rusty anchor in the snow

It doesn’t seem all that long ago we spent tens of thousands of dollars exhibiting at tradeshows because our companies thought it was important to be seen, regardless of return on investment. 

That mentality remains today, as businesses continue to allocate funds to programs because they are considered a “standard” part of a marketing plan — regardless of whether they are performing or not.

With marketing now responsible for customer lifetime value, minimizing the cost of customer acquisition and engagement is the key to achieving desired business objectives. The only way to do that is to continually optimize the marketing mix to ensure that each program is individually delivering the best results, and jettisoning those that don't (even if it is perceived as an “untouchable” program). Hanging on to non-performing channels can be disastrous.

Set Your Standards

Establishing a formal benchmarking model is critical, but can be daunting in a start-up environment where you have a blank slate and no history. 

Take a deep breath, and start with stake-in-the-ground objectives related to cost of acquisition and engagement. The easiest way to get there is with a hypothesis of the lifetime revenue value of the customer (how much they will pay you in total over time) and then back into some acquisition and engagement numbers (what will it cost you to acquire and support this customer) that lead to the desired profit margin.

Once you have these stakes, you can model your marketing budget and map desired results. You can find benchmark data with a little bit of Internet research and don't forget to tap into your personal network of peers. 

MarketingProfs and Smart Insights are great sources for industry benchmark information as are some of what I refer to as MarTech "Ecosystem Suns" — companies like Hubspot, Marketo and IBM/SilverPop — which curate their own MarTech ecosystems and contribute to general industry knowledge. And, don’t forget to ask your tool vendors — every tool company should be willing to stand up and tell you what to expect in terms of results.

Once armed with some initial benchmark goals, the next step is to create a budget model that incorporates all the data points you need to track program efficacy. For example: if you were an e-commerce company using a number of programs to drive traffic to your site, you would be looking at:

  • Traffic
  • Conversion to sale
  • Average order value
  • Cost to acquire
  • Lifetime order value

If you're unable to slog through this yourself, there are specialists such as Mix3 Metrics ready to help. In the example above, cohort analysis by program is very important since the program with the lowest cost of acquisition may not ultimately yield the largest lifetime order value. It will take time to gather cohort data but once you have it, it’s the secret to optimizing lifetime value.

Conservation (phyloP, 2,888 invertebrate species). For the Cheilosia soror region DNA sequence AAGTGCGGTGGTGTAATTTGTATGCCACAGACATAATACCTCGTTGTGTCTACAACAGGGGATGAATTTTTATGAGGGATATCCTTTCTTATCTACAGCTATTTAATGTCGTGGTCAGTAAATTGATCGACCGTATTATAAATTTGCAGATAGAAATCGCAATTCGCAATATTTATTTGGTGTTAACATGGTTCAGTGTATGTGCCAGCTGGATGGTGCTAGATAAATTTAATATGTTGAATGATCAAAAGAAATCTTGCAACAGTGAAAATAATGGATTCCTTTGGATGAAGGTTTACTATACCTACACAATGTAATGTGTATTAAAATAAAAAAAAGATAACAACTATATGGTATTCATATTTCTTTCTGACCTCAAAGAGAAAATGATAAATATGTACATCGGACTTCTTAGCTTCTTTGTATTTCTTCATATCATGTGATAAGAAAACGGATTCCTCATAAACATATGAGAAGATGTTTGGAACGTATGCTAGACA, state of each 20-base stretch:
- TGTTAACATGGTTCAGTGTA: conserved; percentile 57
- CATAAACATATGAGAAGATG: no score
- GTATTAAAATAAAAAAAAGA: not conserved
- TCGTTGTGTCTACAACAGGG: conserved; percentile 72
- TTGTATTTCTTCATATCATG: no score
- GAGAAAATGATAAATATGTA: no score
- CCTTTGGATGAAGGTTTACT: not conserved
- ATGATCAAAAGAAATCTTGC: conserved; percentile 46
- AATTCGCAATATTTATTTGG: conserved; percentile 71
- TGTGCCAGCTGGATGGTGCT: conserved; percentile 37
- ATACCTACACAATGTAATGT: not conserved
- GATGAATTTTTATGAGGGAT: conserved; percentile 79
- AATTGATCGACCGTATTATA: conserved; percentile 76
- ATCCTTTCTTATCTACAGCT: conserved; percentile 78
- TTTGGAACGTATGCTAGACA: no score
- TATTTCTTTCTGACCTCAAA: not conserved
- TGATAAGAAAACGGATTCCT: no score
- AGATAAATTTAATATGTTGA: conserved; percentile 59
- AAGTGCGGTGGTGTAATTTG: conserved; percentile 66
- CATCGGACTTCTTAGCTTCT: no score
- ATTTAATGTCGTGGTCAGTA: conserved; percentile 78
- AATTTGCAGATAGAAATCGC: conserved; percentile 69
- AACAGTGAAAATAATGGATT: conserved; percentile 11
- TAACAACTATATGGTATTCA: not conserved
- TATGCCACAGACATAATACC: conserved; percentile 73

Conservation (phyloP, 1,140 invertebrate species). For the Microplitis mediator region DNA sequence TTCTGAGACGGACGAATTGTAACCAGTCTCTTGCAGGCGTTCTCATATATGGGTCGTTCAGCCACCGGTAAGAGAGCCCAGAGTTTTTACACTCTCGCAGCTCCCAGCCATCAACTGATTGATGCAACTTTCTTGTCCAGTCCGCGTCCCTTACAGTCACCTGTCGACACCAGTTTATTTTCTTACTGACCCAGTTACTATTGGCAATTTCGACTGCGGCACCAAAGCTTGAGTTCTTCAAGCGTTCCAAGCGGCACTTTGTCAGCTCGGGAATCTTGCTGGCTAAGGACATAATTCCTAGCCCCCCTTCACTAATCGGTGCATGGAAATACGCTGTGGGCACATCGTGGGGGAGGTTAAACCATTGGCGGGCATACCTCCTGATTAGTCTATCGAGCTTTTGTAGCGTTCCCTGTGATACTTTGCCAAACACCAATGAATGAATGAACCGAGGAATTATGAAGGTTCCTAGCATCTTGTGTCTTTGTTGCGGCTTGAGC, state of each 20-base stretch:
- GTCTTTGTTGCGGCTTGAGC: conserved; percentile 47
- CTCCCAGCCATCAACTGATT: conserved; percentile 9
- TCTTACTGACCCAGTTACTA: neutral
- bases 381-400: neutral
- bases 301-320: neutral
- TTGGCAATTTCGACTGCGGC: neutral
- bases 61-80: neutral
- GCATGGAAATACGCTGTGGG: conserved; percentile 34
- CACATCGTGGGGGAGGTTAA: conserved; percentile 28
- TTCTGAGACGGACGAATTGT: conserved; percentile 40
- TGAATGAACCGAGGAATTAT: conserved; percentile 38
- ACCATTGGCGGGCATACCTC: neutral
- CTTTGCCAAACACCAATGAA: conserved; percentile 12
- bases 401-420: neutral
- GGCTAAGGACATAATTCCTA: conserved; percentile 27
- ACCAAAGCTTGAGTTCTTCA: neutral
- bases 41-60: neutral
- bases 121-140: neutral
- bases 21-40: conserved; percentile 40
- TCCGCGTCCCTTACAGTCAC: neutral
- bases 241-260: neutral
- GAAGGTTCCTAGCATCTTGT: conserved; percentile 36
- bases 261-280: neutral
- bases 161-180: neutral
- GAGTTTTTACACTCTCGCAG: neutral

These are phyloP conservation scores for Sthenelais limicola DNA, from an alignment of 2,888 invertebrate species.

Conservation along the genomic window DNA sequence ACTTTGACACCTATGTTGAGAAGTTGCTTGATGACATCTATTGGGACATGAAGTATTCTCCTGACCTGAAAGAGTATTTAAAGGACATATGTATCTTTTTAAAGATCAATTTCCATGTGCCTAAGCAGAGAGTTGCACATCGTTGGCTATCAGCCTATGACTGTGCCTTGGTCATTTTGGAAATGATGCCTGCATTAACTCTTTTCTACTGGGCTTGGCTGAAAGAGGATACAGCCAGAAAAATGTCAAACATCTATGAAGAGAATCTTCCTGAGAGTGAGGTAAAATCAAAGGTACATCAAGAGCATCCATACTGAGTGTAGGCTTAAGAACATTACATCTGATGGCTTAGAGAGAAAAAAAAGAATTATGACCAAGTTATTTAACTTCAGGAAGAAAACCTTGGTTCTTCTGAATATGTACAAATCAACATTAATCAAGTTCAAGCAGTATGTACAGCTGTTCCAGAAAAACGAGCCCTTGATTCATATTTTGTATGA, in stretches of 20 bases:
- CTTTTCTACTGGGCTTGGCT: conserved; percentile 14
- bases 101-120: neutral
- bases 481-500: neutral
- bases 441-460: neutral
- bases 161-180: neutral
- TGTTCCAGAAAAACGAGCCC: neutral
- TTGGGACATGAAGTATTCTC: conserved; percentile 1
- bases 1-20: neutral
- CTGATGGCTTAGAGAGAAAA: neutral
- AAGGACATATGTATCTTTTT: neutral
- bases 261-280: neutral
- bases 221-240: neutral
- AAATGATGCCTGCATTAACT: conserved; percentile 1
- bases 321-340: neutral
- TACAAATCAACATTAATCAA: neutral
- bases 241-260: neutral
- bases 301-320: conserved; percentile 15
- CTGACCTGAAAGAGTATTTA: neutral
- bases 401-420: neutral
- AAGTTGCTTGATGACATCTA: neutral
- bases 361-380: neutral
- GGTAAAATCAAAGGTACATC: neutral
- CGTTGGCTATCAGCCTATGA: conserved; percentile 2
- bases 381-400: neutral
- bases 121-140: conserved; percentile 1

Track, Test and Reiterate

With a basic model and set of hypotheses in hand, you can begin to track and benchmark results. 

You have two choices for programs that don’t perform as expected — eliminate them or adjust and try again. Over time your hypotheses will improve and you should see results closer to what you predict. Once you have a baseline of programs you understand and can reasonably predict, you have the perfect environment to test new programs and tools. With thousands of marketing tools to choose from, you should be experimenting all the time.

Of course all of this effort is complicated by the fact that programs frequently don’t work in isolation and the net effect of using three or four in tandem often makes the difference. Tools like Kvantum help marketers quantify the cross-channel impact of multiple programs, and understand the value and impact of offline and social channels where it is not easy to quantify program results.

There are a host of tools such as Allocadia and Bizible available to also help marketers track the performance of their marketing activities in an integrated way. These may be a bit expensive for startups with a limited number of programs and virtually no budget, but they are essential for larger, established companies with bigger teams, a broad set of programs in play at any one time, and a geographically dispersed organization.

Creating a benchmark-based marketing model takes time and energy, but once in place it becomes easier and easier to refine the model and spend to achieve optimum impact.

Title image "Anchored" (CC BY 2.0) by  Sharon Mollerus